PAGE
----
Yesterday it snowed – really snowed – for the first time this winter. All night we heard the wind throwing sharp crystals against the glass and I dreamed the way I would dream when I was little and waiting for a snow day – in short, intense bursts followed by long stretches of quiet listening.
When I made my way outside in the morning, the world was still save for the blowing snowflakes. In the 5:30 darkness I walked to the end of the driveway and stood for a moment in the road. I could hear the soft padding of snow falling on snow and the whooshing gusts of wind pushing through the trees and into the house. I could hear a plow growling up from Bond Hollow and the crunch of my boots against the pavement’s ice crust. The world felt magical and new.
I love second chances and small beginnings, or any tiny moment of change, really, that sparks inspiration around a goal. For me, these times are mostly arbitrary – a leaving or a coming home, a new season, a full moon, a first snow – but the big classic times of change like New Year’s or my birthday work just as well. If there’s an opportunity to try again, I will most certainly take it.
As silly as it may seem, I’m not too fussed with the outcomes of these new beginnings. I know that I’m going to make mistakes, that my resolve might weaken, or that something might simply get in the way of my better intentions. What matters to me most of all is that after every joyful victory and epic fuck up and terrible sadness, I have the chance wake up and have another go at life.
Yeah, I know that we also have to consider those times when it’s really best to stop trying and walk away and those times when we’d really rather tell change to come back later, but I’m going to save that discussion for sometime when I’m feeling more cynical. For now, I’m going to take advantage of this new snowy beginning, set an intention, and try again. Happy 2016, friends!
SWEDISH TEA RING
For the dough:
4 Tbls. salted butter
2/3 cup whole milk, lightly warmed
¼ cup granulated sugar
1 cup white whole wheat flour
2 tsp. instant yeast
½ tsp. salt
2 cups all-purpose flour
For the filling:
4 Tbls. butter, at room temperature
½ cup brown sugar
2 tsp. ground cinnamon
1 cup sliced almonds
1 egg, beaten with 2 tsp. water
In a small saucepan, warm the butter over low heat. Once the butter has melted, transfer to a large bowl to cool. Add the milk to the saucepan and heat gently, until warm. Pour the milk into the bowl along with the butter and stir in the sugar and egg, beating together until well mixed. Using a wooden spoon or rubber spatula, stir in the white whole wheat flour, the salt, and the yeast, and beat well. Add in a cup and a half of the all-purpose flour and mix until well combined.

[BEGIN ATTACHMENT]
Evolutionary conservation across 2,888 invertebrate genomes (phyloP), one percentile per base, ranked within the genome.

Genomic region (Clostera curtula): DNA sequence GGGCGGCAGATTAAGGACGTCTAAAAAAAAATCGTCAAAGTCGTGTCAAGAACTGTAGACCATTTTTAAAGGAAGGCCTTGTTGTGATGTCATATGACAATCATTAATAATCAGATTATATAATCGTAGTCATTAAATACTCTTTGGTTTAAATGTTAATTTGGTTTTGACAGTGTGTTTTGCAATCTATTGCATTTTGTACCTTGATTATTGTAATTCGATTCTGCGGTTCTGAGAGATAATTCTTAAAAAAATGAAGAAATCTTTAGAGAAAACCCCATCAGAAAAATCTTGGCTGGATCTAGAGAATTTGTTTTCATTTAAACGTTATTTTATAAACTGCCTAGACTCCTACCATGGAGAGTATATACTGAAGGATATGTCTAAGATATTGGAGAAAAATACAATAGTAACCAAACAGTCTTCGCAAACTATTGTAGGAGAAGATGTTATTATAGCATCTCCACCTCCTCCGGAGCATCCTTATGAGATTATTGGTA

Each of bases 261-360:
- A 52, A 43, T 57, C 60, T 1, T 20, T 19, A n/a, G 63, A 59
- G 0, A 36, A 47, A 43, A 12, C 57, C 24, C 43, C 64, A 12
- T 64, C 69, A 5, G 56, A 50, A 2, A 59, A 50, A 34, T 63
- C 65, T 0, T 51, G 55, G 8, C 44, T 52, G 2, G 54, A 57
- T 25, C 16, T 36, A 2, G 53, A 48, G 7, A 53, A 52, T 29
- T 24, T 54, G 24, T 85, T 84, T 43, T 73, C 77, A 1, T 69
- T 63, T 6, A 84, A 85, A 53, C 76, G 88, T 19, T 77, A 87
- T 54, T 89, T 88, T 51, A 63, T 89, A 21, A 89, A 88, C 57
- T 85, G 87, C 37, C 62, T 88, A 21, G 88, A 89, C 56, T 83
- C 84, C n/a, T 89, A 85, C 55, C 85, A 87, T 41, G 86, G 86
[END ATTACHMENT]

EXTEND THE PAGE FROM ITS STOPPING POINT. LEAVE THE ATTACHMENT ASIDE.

Turn the dough out onto your countertop and knead for 10 minutes, slowly incorporating the remaining ½ cup of all-purpose flour. The dough should be smooth and elastic, not sticky or stiff – you might have a few tablespoons of flour leftover or need to add in a few extra, depending on the humidity of your kitchen.
Lightly butter a large bowl and place the kneaded dough inside, covering with plastic wrap or a tea towel. Let the dough rise in a warm place for about 1 ½ hours or until doubled in size.
While the dough rises, place the almonds in a baking sheet and toast in the oven at 350 degrees for about 8 minutes, or until the nuts are golden brown and fragrant. To make the filling, mix together butter, sugar, and cinnamon in a medium bowl. Beat well, with a wooden spoon or an electric mixer, until the filling comes together in a thick, uniform, spreadable paste.
Once the dough has finished proofing, turn it out onto the counter and roll into a large rectangle of about 12” x 18.” Spread the filling over the dough using an offset spatula or a butter knife (mimicking the movement of icing a cake to get a thin coat across the whole sheet), being sure to leave about a 1/2 “ border on all sides. Sprinkle the filling with toasted almonds. Roll up the dough along the long edge to form a thick coil. Using a sharp knife, cut off the uneven ends and then fit the clean cut ends together to form a circle. Pinch the ends together, carefully folding dough over the crease so that no filling will leak out of the circle. Transfer the ring to a lightly buttered baking sheet and using sharp scissors, snip the dough into 2“ segments, ending the cuts 2/3 of the way into the circle. Turn each cut slice up slightly to expose the insides of the dough. Cover with plastic and let rise for another hour in a warm place.
Preheat the oven to 375 degrees. Brush the ring with the beaten egg and sprinkle liberally with turbinado sugar. Bake for 20 to 25 minutes, until the dough is dark golden brown and the filling is bubbling.